The Issaquah High Times

We Need to Improve Our Gun Laws

Adya Mohapatra, Copy Editor

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The U.S. has to do something about its gun laws. Regular citizens should not be allowed to own guns no matter how qualified they say they are. Everyone will claim they are capable of wielding such a weapon and that they swear to use it responsibly. Considering the ongoing occurrences in America, I would say that does not cut it anymore.

People will argue and say that guns are needed for self-defense. However, in many of the cases where guns needed to be used as a means of defense, the attacker also had a gun. If access to such weaponry was not so readily available, there would be much less of a need to have a gun to protect yourself. Anyhow, other weapons such as baseball bats, knives, etc, can be used in times of an emergency, and those are more preferable options because they cannot go off accidentally or kill several people in the span of a few minutes.

Just because the right to bear arms is stated in the Bill of Rights as the Second Amendment does not validate its use now. Times have changed, and it is important that we change with it. A law that was passed to protect people who had soldiers invading their homes does not apply to us now. It does not make sense to expect rules of the past to adhere to the present. If everything we did in the past was maintained until now, then we would not progress as a society. And as a nation, we desperately need to progress from where we are right now.

Others comment saying many of the shooters were mentally ill, and it was not their fault that they killed so many innocent lives. I agree those who do have certain mental conditions should be accommodated to based on their needs and wants, but that includes not allowing them access to dangerous firearms. If you would not give a young child a gun, then why would you give someone who is in an unstable state of mind access to gun?

No other nation has had as high of a death rate as America when it comes to shootings. And there is a reason for that. Other nations made the decision to prohibit guns after they experienced several tragedies, and it directly correlated to the lower rate of deaths due to shootings. Meanwhile, according to ABC news, we have had 346 shootings in 2017, with 65 of them being on a school campus, and 294 mass shootings in 2018, not counting the latest one in California, and what have we changed? Nothing. And yet, we expect something to happen on its own. As if one day, everything will magically be solved, and shootings will stop happening on their own without any interference. But that cannot and will not happen. We have waited long enough and anyone can see nothing has remotely changed. This is why it is so important that we change something.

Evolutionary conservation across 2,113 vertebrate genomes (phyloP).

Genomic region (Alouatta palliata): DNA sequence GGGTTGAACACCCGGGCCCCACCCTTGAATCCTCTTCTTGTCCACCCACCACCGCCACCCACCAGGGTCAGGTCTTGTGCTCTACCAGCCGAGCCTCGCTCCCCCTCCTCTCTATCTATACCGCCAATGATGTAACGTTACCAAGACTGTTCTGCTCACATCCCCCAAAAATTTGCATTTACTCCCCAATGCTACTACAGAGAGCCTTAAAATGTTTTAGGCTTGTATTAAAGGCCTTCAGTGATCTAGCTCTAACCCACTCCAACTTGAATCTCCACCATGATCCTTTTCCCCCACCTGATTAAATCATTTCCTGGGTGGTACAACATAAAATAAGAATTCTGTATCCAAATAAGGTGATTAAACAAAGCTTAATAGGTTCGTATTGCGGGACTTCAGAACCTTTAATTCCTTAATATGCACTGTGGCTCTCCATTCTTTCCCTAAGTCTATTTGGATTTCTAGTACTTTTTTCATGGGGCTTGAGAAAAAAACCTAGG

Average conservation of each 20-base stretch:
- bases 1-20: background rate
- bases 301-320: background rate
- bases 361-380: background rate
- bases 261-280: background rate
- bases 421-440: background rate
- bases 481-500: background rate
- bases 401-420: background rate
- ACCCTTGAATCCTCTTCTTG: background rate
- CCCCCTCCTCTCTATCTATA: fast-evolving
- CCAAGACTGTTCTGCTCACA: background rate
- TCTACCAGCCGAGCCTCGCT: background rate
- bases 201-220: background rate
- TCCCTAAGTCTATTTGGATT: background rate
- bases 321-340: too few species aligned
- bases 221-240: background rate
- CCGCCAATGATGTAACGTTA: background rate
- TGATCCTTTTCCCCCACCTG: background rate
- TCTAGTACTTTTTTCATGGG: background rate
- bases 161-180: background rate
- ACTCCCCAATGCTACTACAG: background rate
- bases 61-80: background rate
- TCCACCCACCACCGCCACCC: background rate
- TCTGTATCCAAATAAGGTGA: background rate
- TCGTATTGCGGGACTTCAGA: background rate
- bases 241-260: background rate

I do not want to live in a world where everyone has become desensitized to all the lives lost. One where everyone nods sadly at the news, gives their thoughts and prayers to those affected, and then ceases to think about the incident again. Hearing about such events should not be something that is sadly accepted. It should be shocking, a rare occasion. All in all, I believe guns would not be a bad thing for people to have if it were not for its many dire consequences. We can see throughout history, throughout the world, within our own country, that people cannot be trusted with so much power. Therefore, instead of hoping everyone develops a sense of control and responsibility, we should take action and eliminate the root of the problem.

I do not want to sit around wondering if the next incident will be one with me in it. Or my family. Or my friends. Everything I know and cherish should not have the potential to be so easily compromised because of one outdated law.

Adya Mohapatra, Copy Editor

Class of 2021 and second year journalism student. Makes a lot of mistakes but usually does not learn from them. Loves dogs, memes, and puns. Will tell...

1 Comment

One Response to “We Need to Improve Our Gun Laws”

  1. John Jiler on December 3rd, 2018 11:24 am

    THE NOTORIOUS NINETEEN
    Dear Editor;
    Autumn is deepening, and seniors are thinking harder and harder about their next step. For many of us, your generation is the hope of the future. The Parkland high school shootings galvanized young people across the nation to passionately advocate for common sense gun laws. Now, as your attention turns to college, we want to turn our admiration into action.
    With the help of the Brady Center, the new Gabby Giffords consortium, Everytown for Gun Safety and the Columbia Scholastic Press Association, we’re reaching out to high school journalists across the country with our list of the NOTORIOUS NINETEEN—the states with dangerous, inadequate gun laws. Many of them condone the open carry of weapons on college campuses, but even those who don’t have encouraged or tolerated a state-wide lawless and violent culture. Our mission is to make these states known to high school seniors, whom we encourage NOT to apply to college in:
    ALABAMA, ALASKA, ARIZONA, ARKANSAS, FLORIDA, GEORGIA, IDAHO, KANSAS, KENTUCKY, MISSISSIPPI, MISSOURI, MONTANA, NEW HAMPSHIRE, NORTH DAKOTA, OKLAHOMA, TEXAS, UTAH, WEST VIRGINIA, or WYOMING.
    We’ll be following up with letters to college presidents, Governors and legislators of the “Notorious Nineteen.” If they’re curious why their state-wide college applications are down this year, we’ll be happy to tell them!
    Thank you for considering the publication of this letter in your newspaper. This is how the world changes. Good luck throughout senior year…… and beyond!
    Best,
    John Jiler,
    Coordinator,
    Committee for Scholastic Action On Guns

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We Need to Improve Our Gun Laws